When I decided to add market farming to Horse Drawn Farms’ portfolio, I had to do some serious research.  Luckily, in the age of smart phones, that was easy.  Outside with cup of tea, shovel leaning (as yet undirtied, alas) on the stairs beside me, I spent a pleasant morning googling my Blackberry through the 19th century French market system.  This intensive system, based entirely on manual labour and horse manure, produced massive amounts of vegetable food for the big cities of France.  It employed something called “double digging” , in which the farmer dug way, WAY down into the soil to turn, aerate and improve it before adding raised boxes.  The advantages to elevating the growing surface were multiple, and on my always soaked, heavy clay soil, they would be an absolute necessity.   When the earth is double dug below the box, I read, the plant roots grow down–rather than across– the soil strata for their nutrients, leaving room for very close rows and large crop yields per square metre.   I was short on room, so the more intense, the better.  The double digging sounded… interesting? (ok–awful), but it was the use of horse manure that really swayed me.  Horse manure!  I’d been storing it by the ton for years, and now, finally, it was to be an asset rather than a weedy, steaming mountain out back.  I’d handle the work, oh sure…

And then I tried it.  In the pouring, freezing rain of the worst spring day for fifty years, I pulled on my work gloves and dug.  And dug and dug and dug and dug.  First, a foot wide trench across the grow space, pitching each 10 kilo shovelful of clay (soon to become clay-mud: yay!)  into the wheelbarrow for later.  Then a matching trench alongside the first one, pitching THAT clay, now loose and aerated, into trench number one.  Trench number three’s clay into trench number two, and so on down the line.  When all that was finished (and the original clay from the wheelbarrow went into the last spot), I added a mixture of well-rotted manure compost and sand to lighten things up a little, although it was getting a tad soupy in there.  I think I blended it all well, although the hypothermia had a good hold of me by then.  Next morning, at least, I found a beautiful deep underbase for the coming raised bed.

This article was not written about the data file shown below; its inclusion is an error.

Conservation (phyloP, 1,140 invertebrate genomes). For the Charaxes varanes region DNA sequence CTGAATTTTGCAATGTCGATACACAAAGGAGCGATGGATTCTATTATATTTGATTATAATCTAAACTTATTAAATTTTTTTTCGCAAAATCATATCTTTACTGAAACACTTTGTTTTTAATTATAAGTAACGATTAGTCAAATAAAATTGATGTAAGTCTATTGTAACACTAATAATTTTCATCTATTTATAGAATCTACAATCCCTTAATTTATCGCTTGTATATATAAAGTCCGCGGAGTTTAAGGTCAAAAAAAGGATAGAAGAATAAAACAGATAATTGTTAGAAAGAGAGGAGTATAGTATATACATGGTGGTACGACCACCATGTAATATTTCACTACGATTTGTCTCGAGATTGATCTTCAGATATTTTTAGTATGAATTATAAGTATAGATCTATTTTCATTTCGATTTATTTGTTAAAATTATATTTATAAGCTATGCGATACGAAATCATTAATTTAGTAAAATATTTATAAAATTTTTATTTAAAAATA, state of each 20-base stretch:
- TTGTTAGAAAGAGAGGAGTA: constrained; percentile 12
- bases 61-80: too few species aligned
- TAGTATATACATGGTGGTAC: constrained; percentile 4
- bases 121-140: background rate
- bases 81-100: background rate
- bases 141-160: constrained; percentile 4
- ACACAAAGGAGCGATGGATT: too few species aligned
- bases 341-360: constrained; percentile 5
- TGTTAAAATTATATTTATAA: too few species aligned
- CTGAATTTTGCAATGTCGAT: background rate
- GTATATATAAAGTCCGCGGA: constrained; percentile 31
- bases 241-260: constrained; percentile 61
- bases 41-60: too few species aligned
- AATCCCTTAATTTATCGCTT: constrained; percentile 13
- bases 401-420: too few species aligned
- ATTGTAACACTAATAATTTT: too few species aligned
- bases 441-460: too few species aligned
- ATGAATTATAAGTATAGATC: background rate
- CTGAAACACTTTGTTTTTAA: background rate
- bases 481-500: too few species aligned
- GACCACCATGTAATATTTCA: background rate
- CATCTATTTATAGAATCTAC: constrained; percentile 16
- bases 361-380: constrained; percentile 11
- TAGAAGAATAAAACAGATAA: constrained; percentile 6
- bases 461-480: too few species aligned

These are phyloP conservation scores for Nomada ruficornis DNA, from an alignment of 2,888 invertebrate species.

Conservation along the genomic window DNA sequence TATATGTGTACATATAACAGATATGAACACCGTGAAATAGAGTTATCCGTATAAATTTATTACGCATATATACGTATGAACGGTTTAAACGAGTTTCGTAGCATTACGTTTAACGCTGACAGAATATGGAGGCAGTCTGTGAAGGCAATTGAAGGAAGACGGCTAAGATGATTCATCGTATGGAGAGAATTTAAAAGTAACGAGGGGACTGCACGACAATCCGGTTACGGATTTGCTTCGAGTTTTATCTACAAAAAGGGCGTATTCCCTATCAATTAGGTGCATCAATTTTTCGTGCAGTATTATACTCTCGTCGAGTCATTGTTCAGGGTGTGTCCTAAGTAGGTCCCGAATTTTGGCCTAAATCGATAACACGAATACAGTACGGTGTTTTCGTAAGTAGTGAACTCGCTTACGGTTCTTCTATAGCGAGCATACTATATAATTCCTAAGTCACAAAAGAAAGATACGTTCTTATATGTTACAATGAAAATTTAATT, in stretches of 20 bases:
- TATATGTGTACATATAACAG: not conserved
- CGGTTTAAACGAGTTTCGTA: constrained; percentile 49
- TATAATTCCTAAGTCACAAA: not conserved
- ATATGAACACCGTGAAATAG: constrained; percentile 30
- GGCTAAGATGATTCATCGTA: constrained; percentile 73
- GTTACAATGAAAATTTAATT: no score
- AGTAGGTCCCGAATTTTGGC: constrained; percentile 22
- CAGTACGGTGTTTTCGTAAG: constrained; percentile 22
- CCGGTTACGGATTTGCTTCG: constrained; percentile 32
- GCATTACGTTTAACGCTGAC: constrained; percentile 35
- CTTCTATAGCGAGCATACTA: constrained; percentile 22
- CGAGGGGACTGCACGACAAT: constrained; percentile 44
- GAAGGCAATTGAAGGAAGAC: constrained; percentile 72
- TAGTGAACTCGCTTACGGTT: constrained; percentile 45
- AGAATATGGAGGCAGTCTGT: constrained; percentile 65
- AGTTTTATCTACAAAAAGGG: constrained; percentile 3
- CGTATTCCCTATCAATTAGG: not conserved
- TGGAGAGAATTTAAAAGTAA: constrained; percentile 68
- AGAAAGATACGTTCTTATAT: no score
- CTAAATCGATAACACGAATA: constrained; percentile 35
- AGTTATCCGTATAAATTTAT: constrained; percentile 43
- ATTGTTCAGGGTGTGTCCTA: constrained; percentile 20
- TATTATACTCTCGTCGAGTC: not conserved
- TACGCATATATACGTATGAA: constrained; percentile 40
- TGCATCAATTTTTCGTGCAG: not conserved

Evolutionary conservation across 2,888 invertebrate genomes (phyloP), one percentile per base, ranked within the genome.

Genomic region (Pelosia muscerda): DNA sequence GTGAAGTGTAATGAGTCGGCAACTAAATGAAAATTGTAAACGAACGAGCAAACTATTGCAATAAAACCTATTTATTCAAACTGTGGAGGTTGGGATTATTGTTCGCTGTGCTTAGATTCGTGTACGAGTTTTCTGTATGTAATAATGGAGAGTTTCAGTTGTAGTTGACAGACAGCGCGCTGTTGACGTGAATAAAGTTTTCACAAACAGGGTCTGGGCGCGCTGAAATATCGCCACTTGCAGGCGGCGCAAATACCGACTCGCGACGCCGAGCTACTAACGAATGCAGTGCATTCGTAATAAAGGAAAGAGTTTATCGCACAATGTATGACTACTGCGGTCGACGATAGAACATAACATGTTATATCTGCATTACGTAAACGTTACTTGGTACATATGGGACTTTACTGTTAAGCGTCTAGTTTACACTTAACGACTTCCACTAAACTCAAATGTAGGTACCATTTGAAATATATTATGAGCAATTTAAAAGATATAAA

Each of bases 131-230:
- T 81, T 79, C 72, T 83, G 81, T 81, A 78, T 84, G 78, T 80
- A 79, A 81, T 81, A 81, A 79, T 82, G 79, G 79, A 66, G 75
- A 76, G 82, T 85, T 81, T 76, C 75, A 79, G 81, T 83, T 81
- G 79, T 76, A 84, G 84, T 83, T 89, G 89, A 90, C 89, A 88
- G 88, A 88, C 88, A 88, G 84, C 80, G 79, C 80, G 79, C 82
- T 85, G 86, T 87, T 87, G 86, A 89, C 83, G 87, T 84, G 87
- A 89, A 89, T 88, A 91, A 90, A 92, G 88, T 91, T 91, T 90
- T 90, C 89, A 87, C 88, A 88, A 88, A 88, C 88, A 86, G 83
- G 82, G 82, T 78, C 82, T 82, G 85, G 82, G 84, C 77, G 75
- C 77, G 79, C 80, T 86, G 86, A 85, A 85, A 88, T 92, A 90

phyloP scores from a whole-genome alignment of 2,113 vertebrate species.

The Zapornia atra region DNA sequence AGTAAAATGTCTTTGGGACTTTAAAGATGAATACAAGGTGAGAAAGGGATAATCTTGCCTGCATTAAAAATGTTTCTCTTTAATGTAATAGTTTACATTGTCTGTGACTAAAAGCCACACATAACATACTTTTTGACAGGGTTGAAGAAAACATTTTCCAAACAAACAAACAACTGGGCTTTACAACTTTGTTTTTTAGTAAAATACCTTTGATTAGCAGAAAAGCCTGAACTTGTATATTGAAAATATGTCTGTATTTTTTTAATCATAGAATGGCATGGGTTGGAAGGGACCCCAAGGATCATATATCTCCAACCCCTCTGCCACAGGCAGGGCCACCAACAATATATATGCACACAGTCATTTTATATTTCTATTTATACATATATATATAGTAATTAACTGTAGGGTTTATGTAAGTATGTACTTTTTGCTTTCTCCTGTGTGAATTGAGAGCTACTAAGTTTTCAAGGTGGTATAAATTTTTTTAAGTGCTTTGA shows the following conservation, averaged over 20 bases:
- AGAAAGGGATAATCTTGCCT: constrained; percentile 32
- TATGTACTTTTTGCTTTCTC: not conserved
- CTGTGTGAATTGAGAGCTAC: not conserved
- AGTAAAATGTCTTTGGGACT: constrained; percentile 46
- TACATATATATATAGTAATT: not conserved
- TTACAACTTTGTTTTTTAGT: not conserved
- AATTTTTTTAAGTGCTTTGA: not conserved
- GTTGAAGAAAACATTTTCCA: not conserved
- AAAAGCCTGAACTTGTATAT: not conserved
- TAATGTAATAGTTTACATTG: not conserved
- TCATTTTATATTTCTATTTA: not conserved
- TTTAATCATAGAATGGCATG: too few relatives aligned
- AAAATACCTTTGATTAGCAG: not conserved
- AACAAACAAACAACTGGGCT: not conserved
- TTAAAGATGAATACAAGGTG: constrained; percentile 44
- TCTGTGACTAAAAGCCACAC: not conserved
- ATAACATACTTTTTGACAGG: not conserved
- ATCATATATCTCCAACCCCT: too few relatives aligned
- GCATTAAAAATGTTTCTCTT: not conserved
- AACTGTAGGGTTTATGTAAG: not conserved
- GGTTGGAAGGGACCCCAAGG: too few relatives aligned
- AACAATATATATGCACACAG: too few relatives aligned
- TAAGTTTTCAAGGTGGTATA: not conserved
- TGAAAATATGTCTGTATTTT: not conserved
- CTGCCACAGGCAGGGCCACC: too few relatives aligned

April, 2011.  First, mark the dimensions of your raised box.  Then pull up the sod.

Now get your broadfork in there to break up the soil.  Have a cup of tea, the real digging is about to begin.